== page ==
CROYDON IN CRISIS: As the borough’s residents brace themselves for Mayor Perry’s 15% Council Tax hike, one of the biggest businesses on the Purley Way looks to be about to see their bills slashed.
EXCLUSIVE by STEVEN DOWNES
Croydon’s residents might be facing a £235 increase (for an “average”, Band D property) in their annual Council Tax bills from April, but one of the borough’s biggest businesses, multi-billion international furniture retailer Ikea, is getting its rateable value slashed by £1.57million.
The vast halls of Ikea Croydon, positioned on an industrial estate off the Purley Way, have had a rateable value of £5,240,000 since 2011.
From April 1 this year, courtesy of the government’s Valuation Office Agency, that rateable value will drop to £3,670,000.
The rateable value for a property is not what is paid in business rates or rent, but the figure is used by the council when it calculates the business rates bill. So it seems likely that Ikea is about to get a significant business bonus from Croydon’s cash-strapped council. Which is nice…
The drop in rateable value may be the result of an appeal by Ikea to the valuation office, although a spokesperson for the company was unable to confirm or deny that for Inside Croydon today.
Ikea is reckoned to be the fifth biggest employer in the borough, its staff working in nearly 250,000 sq ft of warehouse retail space, restaurant, shipping department and store rooms. Croydon is the largest Ikea store in Britain.
Ikea Croydon opened in 1992, on the site of the 1940s-built Croydon “B” Power Station. The old power station chimneys were retained as a local landmark, and a handy advertising feature for the store. Twenty years ago, Ikea did consider demolishing the chimneys because of their then £70,000 annual maintenance bill, but dropped the idea. The Valley Park retail and leisure complex, with other stores, cinema and amusements, has been developed nearby.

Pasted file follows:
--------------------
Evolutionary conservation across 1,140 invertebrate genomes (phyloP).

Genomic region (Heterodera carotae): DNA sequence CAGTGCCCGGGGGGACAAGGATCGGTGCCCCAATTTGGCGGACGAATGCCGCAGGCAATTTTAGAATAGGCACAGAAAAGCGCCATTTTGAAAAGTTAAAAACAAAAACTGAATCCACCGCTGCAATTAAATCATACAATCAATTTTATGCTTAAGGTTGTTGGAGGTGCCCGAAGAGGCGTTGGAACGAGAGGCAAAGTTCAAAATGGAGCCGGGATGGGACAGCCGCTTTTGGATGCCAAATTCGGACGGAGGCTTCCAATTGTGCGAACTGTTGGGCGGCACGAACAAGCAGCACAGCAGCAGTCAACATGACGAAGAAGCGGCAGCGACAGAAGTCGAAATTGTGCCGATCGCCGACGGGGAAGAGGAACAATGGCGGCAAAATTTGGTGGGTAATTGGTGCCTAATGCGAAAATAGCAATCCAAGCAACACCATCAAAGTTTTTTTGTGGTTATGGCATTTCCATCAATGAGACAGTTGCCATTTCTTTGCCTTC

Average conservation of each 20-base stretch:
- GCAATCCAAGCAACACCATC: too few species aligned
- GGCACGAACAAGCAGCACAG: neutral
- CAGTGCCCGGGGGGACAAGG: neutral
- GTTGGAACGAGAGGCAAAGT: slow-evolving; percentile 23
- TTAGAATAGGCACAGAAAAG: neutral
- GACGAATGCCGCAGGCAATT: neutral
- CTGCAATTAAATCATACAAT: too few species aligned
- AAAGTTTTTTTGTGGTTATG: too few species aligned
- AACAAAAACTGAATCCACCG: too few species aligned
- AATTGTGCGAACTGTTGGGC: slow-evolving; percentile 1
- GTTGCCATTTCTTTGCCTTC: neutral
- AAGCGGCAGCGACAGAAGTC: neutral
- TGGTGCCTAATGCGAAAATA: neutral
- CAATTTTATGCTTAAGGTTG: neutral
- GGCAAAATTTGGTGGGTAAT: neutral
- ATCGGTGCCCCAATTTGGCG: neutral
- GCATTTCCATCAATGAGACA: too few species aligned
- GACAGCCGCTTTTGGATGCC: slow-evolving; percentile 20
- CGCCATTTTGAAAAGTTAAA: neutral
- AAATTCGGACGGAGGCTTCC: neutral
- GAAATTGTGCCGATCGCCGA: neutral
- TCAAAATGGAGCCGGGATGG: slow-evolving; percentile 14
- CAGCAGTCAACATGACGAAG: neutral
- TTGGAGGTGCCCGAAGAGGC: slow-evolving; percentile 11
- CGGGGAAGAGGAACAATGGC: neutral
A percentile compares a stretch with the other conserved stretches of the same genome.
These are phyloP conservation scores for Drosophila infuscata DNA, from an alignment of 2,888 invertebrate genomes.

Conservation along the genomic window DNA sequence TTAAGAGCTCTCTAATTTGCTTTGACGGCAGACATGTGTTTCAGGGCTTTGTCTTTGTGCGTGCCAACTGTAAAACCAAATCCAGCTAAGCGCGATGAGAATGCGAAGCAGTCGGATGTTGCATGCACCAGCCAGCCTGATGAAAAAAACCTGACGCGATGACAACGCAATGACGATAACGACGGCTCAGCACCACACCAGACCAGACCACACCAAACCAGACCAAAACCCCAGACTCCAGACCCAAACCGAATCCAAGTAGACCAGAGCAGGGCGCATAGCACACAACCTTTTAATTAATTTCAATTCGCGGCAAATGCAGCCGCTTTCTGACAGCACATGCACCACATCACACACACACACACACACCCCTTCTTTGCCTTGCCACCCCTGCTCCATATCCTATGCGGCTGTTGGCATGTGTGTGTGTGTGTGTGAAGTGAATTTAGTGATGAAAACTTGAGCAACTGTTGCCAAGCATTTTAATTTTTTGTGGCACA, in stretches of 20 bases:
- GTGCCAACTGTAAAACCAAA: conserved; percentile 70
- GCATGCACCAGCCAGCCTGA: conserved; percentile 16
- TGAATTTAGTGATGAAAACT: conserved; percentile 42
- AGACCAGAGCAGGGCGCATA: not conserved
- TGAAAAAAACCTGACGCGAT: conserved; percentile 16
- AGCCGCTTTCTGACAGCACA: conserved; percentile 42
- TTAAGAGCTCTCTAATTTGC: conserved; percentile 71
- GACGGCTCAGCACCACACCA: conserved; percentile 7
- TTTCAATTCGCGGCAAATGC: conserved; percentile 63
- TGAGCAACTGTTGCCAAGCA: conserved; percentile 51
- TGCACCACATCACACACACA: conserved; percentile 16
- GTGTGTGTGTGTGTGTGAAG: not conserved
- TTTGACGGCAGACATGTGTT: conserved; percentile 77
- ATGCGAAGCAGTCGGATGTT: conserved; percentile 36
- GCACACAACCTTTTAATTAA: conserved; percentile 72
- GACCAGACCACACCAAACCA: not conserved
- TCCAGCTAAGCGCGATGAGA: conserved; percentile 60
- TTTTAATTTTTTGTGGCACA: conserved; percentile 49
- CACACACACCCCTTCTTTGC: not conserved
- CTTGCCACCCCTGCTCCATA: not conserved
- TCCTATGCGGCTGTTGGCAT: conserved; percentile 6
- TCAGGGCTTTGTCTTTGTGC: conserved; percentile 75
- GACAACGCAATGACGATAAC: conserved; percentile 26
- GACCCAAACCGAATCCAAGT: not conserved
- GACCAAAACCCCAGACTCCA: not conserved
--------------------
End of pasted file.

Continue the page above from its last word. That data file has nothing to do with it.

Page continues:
Last year, Ikea reported global retail sales of €44.6billion (£40billion), as business began to return to “normal” following the covid pandemic.
Even so, an extra £1million or more in the corporate bank account of the Swedish-based megabusiness, thanks to a reduced business rates valuation in Croydon, might come in useful.
It’s just a shame that most of Ikea’s Croydon customers will see their money available for spending at the store reduced by hundreds of pounds, thanks to Mayor Jason Perry.
And not all businesses are looking at reduced rateable values from April 1. Some smaller businesses, who were known to struggle through the pandemic, are facing possibly increased business rates.
Taking one random example from the Valuation Office Agency website, for instance, there’s a business on another light industrial estate not too far away from Ikea, on the Beddington Trading Estate, at 6, Bath House Road, which previously had a rateable value of £68,000.
From April 1, though, that’s going up to £116,000.
That might prove tough for the owner of Carlton Building Plastics Ltd, the business based at that address, were not Jason Perry (for it is he) now being paid £82,000 per year by Croydon Council as the borough’s elected and supposedly full-time Mayor.
But Perry could be about to be hit with a financial double whammy thanks to his own “there is no alternative” Council Tax hike.